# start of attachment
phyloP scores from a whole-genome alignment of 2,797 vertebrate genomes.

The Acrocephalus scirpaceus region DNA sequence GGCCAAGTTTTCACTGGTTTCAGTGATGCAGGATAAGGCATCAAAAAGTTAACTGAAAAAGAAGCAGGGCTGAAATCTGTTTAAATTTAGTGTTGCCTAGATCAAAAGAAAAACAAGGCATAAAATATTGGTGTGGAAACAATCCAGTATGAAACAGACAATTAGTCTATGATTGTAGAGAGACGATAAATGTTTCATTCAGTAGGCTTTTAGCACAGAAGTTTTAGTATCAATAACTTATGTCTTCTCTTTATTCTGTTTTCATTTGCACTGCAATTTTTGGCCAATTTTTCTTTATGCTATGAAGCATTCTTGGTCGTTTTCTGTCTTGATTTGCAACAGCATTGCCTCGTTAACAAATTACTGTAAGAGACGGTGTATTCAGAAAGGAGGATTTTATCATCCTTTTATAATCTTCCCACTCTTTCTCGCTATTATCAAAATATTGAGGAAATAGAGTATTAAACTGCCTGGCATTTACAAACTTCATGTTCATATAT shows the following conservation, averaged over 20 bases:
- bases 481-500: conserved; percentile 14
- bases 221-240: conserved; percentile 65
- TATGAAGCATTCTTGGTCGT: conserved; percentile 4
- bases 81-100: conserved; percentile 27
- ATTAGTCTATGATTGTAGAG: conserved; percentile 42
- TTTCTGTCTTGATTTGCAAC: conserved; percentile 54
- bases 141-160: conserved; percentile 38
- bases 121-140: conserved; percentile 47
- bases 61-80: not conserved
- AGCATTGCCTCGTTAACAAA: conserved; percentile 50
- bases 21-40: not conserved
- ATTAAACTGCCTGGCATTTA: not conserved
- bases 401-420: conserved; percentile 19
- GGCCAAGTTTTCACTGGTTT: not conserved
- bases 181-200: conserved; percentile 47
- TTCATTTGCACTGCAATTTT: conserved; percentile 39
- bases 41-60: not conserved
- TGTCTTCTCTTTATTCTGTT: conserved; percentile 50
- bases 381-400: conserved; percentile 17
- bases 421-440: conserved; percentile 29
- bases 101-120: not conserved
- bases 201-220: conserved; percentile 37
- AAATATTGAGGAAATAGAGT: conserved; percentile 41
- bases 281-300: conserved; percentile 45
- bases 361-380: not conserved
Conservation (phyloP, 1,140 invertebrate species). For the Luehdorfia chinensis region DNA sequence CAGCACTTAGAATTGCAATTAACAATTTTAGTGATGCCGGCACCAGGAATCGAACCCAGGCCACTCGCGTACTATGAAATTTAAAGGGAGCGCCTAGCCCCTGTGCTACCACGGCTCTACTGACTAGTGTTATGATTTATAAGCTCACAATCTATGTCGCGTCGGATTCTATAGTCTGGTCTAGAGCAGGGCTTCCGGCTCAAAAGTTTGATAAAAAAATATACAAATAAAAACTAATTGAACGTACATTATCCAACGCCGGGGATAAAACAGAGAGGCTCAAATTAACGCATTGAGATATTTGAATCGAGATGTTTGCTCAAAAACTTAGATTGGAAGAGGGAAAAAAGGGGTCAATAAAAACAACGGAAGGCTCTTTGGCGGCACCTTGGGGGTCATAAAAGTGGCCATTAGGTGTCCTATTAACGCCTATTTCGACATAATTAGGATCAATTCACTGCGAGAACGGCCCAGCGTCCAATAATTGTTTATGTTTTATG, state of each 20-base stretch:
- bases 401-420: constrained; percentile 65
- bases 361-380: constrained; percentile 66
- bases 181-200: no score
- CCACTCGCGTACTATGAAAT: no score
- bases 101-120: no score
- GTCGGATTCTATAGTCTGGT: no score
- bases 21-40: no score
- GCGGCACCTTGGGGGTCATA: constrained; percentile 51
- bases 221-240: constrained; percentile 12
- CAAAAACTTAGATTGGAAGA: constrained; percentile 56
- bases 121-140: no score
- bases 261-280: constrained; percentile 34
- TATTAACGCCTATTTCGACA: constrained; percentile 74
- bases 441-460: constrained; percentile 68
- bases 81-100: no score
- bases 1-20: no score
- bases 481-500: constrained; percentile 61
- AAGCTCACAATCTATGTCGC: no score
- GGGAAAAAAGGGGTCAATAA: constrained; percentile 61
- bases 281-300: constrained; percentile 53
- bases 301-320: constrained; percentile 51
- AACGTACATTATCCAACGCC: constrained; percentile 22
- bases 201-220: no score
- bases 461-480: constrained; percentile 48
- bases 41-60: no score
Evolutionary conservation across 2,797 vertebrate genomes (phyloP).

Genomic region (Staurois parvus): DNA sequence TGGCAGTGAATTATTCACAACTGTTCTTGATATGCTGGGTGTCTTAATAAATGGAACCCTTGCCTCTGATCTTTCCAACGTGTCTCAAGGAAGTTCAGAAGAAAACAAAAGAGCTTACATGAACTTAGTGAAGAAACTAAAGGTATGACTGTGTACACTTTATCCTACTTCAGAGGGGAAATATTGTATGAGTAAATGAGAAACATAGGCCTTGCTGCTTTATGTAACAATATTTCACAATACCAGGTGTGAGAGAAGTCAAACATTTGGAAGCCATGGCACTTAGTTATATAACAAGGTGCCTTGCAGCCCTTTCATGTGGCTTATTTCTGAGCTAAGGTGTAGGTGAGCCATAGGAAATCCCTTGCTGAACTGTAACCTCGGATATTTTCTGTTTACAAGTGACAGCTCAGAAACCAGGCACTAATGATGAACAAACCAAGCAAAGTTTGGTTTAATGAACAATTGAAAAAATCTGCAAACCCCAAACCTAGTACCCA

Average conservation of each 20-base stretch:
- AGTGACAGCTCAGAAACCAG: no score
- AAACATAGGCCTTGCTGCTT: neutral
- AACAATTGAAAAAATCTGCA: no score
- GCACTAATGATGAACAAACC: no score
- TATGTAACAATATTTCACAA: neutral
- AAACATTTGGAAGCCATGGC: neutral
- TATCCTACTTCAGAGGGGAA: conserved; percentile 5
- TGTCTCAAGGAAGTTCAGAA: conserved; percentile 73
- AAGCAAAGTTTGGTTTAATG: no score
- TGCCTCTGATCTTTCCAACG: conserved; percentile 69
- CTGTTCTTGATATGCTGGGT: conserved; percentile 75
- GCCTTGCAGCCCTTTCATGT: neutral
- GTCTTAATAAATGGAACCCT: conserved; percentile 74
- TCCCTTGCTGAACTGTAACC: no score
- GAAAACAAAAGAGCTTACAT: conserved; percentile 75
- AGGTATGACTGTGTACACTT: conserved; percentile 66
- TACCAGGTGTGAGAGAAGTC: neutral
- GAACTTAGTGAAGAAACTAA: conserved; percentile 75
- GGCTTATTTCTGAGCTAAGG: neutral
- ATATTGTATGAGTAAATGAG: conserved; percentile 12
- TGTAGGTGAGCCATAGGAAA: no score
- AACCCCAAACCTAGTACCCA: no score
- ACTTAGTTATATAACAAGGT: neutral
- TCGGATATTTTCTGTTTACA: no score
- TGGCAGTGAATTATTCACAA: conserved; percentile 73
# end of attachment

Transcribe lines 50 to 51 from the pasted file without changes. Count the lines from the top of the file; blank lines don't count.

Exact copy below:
- AACGTACATTATCCAACGCC: constrained; percentile 22
- bases 201-220: no score